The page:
Michelle Hanlon, LLM’17, wants the world to come together to agree on how we should protect the artifacts of our various space missions – the things we’ve left behind on the Moon and elsewhere. Some might see that goal as daunting – if not downright quixotic – but she is quick to point out how the international community came together to save some of the most precious objects on Earth: the monuments of ancient Egypt.
Hanlon, the associate director of the University of Mississippi’s National Center for Remote Sensing, Air and Space Law, recalls the efforts in the fifties, sixties and seventies by the United Nations Educational, Scientific and Cultural Organization (UNESCO) and the Egyptian government to save the archeological treasures of Nubia. They collaborated to dismantle and reassemble the monuments, including a temple dedicated to the goddess Isis, moving them from one island to another to protect them from floodwaters caused by the damming of the Nile River.
“They actually appealed to the international community to say, ‘We need to do this, because otherwise we’re going to keep getting flooded,’” – putting the priceless temples at tremendous risk. “And the international community did that because they realized, sure, it’s in Egypt, but it’s part of human history,” says Hanlon, the co-founder of For All Moonkind, an organization dedicated to recognizing and protecting the six Apollo Lunar Landing sites and other important sites related to humanity’s exploration of outer space.
“I like to compare the first footprint on the Moon to our first upright footsteps in Tanzania. We protect those footsteps. And that first bootprint on the Moon is a memorial to the greatest technological achievement ever. And it should definitely have the same sort of protection and respect that we give our cultural heritage here on our Earth.”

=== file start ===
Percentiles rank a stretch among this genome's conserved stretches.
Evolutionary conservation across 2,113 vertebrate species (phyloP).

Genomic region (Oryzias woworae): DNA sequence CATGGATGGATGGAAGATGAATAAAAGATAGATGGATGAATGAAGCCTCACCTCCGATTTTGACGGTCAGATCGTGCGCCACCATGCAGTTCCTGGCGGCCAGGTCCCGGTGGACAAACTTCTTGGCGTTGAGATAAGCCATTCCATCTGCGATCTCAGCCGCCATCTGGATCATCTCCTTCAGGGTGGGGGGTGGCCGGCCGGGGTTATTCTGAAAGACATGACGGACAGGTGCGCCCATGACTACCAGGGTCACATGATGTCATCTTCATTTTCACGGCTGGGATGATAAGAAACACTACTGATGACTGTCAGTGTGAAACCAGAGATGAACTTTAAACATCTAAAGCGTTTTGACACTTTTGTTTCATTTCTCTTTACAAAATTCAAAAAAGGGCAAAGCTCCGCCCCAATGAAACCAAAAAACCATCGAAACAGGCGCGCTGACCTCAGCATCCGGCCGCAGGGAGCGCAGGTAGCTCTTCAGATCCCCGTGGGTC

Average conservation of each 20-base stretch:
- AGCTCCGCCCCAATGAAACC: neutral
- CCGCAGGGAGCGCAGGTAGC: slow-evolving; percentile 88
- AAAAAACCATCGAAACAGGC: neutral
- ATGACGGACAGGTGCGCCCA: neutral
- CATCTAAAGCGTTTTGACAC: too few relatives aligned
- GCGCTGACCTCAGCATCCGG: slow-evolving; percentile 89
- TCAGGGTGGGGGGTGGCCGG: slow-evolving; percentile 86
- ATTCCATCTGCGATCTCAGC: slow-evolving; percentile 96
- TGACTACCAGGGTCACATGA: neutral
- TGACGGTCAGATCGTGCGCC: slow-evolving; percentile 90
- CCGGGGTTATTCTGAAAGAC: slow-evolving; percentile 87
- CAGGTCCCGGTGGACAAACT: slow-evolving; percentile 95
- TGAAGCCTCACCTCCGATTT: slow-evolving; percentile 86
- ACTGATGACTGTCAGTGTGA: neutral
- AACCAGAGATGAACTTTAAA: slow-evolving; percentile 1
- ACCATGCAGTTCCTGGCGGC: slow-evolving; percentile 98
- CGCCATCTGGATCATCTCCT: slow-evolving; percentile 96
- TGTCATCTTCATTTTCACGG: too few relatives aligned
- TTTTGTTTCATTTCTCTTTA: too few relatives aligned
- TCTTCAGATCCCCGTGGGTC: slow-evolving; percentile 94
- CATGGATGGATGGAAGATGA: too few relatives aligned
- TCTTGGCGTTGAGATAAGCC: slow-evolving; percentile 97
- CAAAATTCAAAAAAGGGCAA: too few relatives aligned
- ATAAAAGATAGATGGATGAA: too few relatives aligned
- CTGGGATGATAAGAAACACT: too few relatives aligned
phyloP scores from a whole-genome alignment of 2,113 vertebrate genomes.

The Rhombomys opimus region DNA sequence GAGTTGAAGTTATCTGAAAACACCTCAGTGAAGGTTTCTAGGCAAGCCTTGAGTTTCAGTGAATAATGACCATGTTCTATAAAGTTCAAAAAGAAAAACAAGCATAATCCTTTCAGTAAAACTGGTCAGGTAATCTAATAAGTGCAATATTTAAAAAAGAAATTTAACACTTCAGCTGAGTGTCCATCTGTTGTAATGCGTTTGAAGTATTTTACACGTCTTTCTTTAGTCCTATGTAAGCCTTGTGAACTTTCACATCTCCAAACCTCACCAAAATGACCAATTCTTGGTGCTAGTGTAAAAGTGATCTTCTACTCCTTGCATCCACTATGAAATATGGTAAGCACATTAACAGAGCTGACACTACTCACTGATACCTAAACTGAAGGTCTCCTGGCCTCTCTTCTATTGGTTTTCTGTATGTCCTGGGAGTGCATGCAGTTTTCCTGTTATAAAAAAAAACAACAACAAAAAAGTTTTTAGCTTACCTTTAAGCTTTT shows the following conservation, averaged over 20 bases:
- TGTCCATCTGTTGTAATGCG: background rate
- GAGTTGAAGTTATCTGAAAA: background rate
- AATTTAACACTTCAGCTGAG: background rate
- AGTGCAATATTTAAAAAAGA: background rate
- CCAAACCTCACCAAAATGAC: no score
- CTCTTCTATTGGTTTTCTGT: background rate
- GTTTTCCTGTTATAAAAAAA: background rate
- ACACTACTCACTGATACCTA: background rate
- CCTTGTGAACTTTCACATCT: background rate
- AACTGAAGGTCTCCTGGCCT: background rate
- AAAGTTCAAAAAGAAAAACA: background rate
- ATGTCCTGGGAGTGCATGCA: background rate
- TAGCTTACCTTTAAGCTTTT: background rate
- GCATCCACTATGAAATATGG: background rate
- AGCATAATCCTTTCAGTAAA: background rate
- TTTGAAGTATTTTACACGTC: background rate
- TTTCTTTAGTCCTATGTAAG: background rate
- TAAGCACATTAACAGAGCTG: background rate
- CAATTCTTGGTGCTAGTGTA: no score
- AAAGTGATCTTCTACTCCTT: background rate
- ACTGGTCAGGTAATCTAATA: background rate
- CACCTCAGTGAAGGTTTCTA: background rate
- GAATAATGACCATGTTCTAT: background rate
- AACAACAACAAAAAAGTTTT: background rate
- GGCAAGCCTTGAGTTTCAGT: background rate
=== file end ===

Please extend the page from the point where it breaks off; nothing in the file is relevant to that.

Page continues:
Hanlon and her husband, Tim Hanlon, a marketing and communications executive, founded For All Moonkind in 2017. The overall goal is to create an international agreement to preserve human artifacts in space. Last year, the nonprofit made Fast Company’s list of most innovative companies. Perhaps more importantly, it earned permanent observer status at the United Nations Committee on Peaceful Uses of Outer Space. Hanlon says a recent presentation to that UN body’s legal subcommittee in Vienna was well received.
According to For All Moonkind, there are more than 80 historical archaeological sites on the Moon — from the crash site of Luna 2 to Apollo 11’s Tranquility Base to the tracks of Yutu — and they are at risk of being disturbed or lost as various nations carry out plans to put crews or robots on the Moon.
Hanlon traces her own interest in space to growing up the daughter of two diplomats, living overseas and, unburdened by American television, reading lots of books on space and the planets.
But only after 25 years of working as a mergers and acquisitions lawyer — and having children of her own who took an interest in aerospace — did Hanlon find her next career.
“It just sort of seemed like everything that we were doing was converging on this idea that space is the future. And I wanted to do something to give back and really look forward to the future, where it’s not just looking at dollars and cents but making a real difference,” she says.
“I definitely align myself with a group that would call themselves futurists. I see a human community on the moon, I see a human community in space. I believe in Star Trek,” she adds. “I think the realm of space has so much to explore and, you know, we are a species that has exploration in our DNA from the beginning of time.”